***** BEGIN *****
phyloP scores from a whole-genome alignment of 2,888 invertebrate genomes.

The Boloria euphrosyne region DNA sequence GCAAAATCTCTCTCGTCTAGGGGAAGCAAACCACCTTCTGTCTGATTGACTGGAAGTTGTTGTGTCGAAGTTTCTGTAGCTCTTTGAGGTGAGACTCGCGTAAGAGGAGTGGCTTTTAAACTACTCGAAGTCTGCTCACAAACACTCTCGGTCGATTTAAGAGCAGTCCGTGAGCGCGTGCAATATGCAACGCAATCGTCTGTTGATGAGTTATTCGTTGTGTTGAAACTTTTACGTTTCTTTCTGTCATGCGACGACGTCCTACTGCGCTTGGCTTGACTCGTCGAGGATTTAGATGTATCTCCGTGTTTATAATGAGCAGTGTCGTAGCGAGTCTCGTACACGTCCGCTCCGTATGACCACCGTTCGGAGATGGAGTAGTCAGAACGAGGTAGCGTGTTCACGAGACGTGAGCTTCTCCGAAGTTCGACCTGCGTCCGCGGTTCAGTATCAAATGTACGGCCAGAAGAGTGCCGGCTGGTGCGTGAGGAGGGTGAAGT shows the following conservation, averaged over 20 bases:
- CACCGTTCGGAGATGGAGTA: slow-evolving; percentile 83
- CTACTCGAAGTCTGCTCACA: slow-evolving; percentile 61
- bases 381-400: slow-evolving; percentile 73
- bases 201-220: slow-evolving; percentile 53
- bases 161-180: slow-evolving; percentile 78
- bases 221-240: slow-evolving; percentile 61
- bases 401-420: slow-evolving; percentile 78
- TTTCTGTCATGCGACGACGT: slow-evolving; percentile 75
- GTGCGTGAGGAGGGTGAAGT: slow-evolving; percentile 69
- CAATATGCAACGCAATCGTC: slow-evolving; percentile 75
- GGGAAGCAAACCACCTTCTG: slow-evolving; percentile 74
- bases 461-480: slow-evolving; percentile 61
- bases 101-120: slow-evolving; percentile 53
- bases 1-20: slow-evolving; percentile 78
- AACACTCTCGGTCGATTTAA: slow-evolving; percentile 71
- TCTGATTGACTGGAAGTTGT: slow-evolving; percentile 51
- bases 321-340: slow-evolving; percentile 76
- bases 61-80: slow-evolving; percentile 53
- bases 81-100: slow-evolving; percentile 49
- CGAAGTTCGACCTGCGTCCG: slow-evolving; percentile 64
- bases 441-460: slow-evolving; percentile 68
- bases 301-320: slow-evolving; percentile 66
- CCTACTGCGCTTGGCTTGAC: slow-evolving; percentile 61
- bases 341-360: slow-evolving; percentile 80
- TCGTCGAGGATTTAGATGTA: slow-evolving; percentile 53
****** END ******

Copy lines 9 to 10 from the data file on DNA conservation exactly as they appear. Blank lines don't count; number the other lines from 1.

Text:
- bases 401-420: slow-evolving; percentile 78
- TTTCTGTCATGCGACGACGT: slow-evolving; percentile 75